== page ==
Student enrollment causes concern for some

enrollment

About 120 more students enrolled in this year’s freshman class than the university expected. Panther Archives

Chapman has faced some criticism from students and community group Respect Orange after an article spread rumors of a plan to increase its student population by 1,800 in the next decade – though Mike Pelly, Chapman’s vice chancellor for enrollment management, denied the rumors.

He confirmed that Chapman has a system in place to help it control how many students it admits. Last spring, however, the number of students who enrolled did not match Chapman’s prediction, which led to this school year’s largest freshman class, with 1,696 students.

“We project that, on average, 20 to 25 percent of admitted students enroll,” Pelly said. “If (the admissions team) accepts 7,000 students and (our prediction) is off by 1 percent, an additional 70 (will consequently be admitted). Last May, we were off by 1.2 percent.”

Respect Orange believes that the location of Chapman’s campus has produced extra noise, as well as traffic and parking issues, according to its website, and that growth in student population would worsen these conflicts.

Some students also feel that the possibility of a larger student-to-teacher ratio would be detrimental to their education.

“I’m nervous that academic advisers and professors will not have as much time to meet one-on-one as they do now,” said Zoey Pittler, a freshman integrated educational studies major. “I feel like they will not be able to have personal relationships or be as invested in their students.”

Graphic by Emma Stessman

But the admissions office plans to enroll 1,650 freshmen for next year, and for each freshman class to grow about 2 percent each year after. Pelly confirmed that the admissions team has a strategic plan for a five-year model that shows little to no growth at Chapman’s Orange campus. The plan includes expanding Chapman’s Rinker campus in Irvine so it can absorb some of Chapman’s current graduate students, which could then decrease the number of people at Chapman’s Orange campus.

This will hopefully appease residents, Pelly said, who feel that Chapman’s student community has already intruded on the Old Towne Historic District – an issue outlined on the Respect Orange website.

The members of Respect Orange, founded in 2015, feel that the current population of Orange is small enough to maintain its culture, but that it cannot hold any more occupants without damaging its heritage.

“If the proper infrastructure existed and proper planning occurred, then the issues of student behavior, traffic, noise, overpopulation and parking issues would not even be a discussion topic,” said Adam Duberstein, the founder of Respect Orange.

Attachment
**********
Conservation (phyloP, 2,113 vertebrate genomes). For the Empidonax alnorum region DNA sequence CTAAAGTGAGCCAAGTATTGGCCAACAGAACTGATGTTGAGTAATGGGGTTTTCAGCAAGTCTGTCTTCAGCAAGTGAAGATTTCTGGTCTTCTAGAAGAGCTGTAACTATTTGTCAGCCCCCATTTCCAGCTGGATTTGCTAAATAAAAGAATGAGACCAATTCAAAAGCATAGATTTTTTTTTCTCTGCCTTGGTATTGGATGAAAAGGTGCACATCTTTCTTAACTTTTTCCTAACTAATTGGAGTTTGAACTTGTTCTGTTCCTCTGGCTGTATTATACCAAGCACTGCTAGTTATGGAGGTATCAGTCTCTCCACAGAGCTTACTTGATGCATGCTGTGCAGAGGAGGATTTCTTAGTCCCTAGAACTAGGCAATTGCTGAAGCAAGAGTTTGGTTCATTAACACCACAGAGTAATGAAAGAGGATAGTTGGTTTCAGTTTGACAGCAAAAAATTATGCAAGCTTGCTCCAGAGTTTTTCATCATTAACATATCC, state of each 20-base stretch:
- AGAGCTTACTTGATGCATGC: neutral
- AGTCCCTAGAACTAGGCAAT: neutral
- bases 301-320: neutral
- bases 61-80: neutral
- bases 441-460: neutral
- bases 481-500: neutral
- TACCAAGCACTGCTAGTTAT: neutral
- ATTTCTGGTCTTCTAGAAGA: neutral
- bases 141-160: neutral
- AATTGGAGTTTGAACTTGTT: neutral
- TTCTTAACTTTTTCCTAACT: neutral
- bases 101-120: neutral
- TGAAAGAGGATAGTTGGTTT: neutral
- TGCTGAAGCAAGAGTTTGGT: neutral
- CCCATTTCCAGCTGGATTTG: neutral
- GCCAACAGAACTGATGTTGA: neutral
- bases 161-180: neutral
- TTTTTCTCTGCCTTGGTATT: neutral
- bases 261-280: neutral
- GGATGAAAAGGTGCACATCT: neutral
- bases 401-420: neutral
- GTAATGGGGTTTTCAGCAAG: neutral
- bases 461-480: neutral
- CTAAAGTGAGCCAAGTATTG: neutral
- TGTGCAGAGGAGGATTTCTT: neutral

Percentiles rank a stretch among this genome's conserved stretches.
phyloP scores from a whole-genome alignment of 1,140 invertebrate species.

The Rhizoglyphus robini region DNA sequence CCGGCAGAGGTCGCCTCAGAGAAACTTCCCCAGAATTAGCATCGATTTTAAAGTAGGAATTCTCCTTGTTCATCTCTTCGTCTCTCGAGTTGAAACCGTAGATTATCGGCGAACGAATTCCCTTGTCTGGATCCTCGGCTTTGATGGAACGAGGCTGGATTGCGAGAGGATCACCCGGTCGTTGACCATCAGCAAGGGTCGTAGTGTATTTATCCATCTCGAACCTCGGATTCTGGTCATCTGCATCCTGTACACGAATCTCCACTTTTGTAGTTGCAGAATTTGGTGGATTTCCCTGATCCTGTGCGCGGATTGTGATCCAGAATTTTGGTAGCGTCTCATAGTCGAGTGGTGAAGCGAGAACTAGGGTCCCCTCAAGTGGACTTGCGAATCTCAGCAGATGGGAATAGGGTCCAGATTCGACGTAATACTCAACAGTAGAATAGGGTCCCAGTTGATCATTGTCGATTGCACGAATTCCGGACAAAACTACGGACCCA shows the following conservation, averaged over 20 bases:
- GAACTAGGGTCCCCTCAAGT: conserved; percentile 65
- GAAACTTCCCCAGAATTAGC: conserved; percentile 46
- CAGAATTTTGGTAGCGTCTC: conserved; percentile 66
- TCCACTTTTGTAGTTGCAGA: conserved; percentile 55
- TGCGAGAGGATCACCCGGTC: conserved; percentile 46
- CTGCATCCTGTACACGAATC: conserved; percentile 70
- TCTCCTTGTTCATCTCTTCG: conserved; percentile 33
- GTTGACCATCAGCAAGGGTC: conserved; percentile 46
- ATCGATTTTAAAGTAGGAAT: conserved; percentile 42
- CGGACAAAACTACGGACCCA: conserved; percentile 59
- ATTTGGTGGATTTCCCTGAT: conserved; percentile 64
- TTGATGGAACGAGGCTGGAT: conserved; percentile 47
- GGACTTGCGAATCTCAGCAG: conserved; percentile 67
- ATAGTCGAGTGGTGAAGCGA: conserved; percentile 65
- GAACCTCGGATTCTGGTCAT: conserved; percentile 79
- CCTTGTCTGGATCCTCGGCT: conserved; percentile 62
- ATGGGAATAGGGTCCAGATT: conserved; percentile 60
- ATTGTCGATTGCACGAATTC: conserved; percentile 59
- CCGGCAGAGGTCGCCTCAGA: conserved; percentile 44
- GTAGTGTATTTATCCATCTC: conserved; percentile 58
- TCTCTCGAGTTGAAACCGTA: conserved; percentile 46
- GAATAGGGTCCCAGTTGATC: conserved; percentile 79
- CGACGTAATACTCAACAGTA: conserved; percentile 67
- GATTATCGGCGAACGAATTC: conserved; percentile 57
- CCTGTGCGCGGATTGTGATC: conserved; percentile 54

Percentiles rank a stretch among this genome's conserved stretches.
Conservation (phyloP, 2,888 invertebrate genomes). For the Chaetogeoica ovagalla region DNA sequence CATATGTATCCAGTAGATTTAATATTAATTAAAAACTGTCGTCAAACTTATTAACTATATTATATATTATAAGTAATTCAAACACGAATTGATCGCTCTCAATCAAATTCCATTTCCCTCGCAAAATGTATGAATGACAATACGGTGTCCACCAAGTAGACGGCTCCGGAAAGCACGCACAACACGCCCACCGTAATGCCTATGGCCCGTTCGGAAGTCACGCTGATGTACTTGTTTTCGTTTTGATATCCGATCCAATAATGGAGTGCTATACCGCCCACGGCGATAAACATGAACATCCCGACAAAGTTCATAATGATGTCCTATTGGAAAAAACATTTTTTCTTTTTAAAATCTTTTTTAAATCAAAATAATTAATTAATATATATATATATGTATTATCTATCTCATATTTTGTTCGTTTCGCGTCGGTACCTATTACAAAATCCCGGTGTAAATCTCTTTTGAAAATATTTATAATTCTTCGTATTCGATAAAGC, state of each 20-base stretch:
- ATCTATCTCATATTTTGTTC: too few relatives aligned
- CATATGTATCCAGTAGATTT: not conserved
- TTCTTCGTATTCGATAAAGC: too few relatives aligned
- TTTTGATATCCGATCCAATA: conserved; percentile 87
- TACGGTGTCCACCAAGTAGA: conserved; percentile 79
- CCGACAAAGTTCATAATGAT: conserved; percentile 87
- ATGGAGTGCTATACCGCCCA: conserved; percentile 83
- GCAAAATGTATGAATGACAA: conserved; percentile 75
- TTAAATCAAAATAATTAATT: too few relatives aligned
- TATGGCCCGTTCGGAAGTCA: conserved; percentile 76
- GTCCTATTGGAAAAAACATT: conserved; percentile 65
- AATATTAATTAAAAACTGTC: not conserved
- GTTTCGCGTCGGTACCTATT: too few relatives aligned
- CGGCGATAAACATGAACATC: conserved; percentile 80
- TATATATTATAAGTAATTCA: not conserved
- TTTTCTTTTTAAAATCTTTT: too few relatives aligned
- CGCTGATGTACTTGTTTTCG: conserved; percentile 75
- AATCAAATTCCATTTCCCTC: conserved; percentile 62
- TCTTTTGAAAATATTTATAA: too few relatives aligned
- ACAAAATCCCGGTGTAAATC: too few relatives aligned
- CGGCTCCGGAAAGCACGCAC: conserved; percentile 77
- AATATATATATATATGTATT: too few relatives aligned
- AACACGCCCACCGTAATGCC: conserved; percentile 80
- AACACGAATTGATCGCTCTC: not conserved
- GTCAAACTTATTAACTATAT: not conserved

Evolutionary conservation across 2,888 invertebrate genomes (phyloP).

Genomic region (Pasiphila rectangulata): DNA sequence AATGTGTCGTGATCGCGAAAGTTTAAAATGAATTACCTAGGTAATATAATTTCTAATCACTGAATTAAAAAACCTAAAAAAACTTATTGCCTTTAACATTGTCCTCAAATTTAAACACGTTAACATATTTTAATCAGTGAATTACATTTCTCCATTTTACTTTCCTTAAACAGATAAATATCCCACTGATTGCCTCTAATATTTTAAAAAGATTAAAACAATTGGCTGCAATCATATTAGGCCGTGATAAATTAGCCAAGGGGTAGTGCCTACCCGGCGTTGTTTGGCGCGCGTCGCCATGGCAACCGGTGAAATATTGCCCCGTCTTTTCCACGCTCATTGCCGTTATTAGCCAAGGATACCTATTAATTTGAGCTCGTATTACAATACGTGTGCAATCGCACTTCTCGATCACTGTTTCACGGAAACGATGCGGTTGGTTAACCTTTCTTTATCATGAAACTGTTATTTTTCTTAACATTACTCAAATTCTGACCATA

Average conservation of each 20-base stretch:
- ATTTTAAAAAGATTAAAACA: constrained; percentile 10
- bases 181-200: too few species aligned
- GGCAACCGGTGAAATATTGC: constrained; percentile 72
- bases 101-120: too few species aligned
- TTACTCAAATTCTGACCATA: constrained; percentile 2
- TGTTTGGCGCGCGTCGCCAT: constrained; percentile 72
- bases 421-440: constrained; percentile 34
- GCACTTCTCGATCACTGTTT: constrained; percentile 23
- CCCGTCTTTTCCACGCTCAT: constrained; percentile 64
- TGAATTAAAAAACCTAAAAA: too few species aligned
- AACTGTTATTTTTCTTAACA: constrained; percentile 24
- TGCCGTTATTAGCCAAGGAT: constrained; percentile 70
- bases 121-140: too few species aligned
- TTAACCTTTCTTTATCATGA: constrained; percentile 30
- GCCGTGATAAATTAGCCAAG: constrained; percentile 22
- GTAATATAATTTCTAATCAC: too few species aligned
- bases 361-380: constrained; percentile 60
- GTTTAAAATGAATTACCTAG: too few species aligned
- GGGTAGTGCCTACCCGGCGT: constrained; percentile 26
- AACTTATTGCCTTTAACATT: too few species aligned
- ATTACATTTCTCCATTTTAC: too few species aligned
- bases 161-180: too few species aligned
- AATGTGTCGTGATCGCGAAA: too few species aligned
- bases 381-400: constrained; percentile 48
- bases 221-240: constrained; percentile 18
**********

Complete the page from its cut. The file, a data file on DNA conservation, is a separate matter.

Sandy Quinn, the president of the Old Towne Preservation Association (OTPA), said that if there were to be a substantial increase in student enrollment, it would create a community-wide problem. Quinn hopes the university will call for input from the residents who try to maintain the historic district’s wellbeing. He and the members of the OTPA fear any potential increase in student enrollment.

“Residents have already voiced their concerns about increased enrollment, lack of adequate parking, need for more on-campus student housing, student conduct, infrastructure impact and other issues that have been around for decades,” Quinn said.

But not all residents are upset by the university’s growth.
Kaye Gittleman is an Orange resident who has been living next to Chapman for about 30 years and, aside from some students’ occasional reckless driving, said that she enjoys the campus and its students.

“Most of the people in the community hate Chapman, but I’m not one of them,” Gittleman said. “(Chapman) is really a benefit to the neighborhood. I’m always over there at events (they host for community involvement); without the students these opportunities wouldn’t be there (for me to enjoy).”

Starting in fall 2019, all underclassmen will be required to live on campus for two years, from the beginning of freshman year to the end of sophomore year. This, along with Chapman’s purchase of the Chapman Grand apartments in Anaheim, means that fewer Chapman students will rent houses next to local families in Orange.

“(Purchasing Chapman Grand) is the most important thing we’ve done recently,” Pelly said. “We are creating a better environment (for Chapman’s neighbors), and the students can still get the feeling of living off campus, but in the safety of a Chapman-managed facility.”

Jasmin Sani contributed to this report.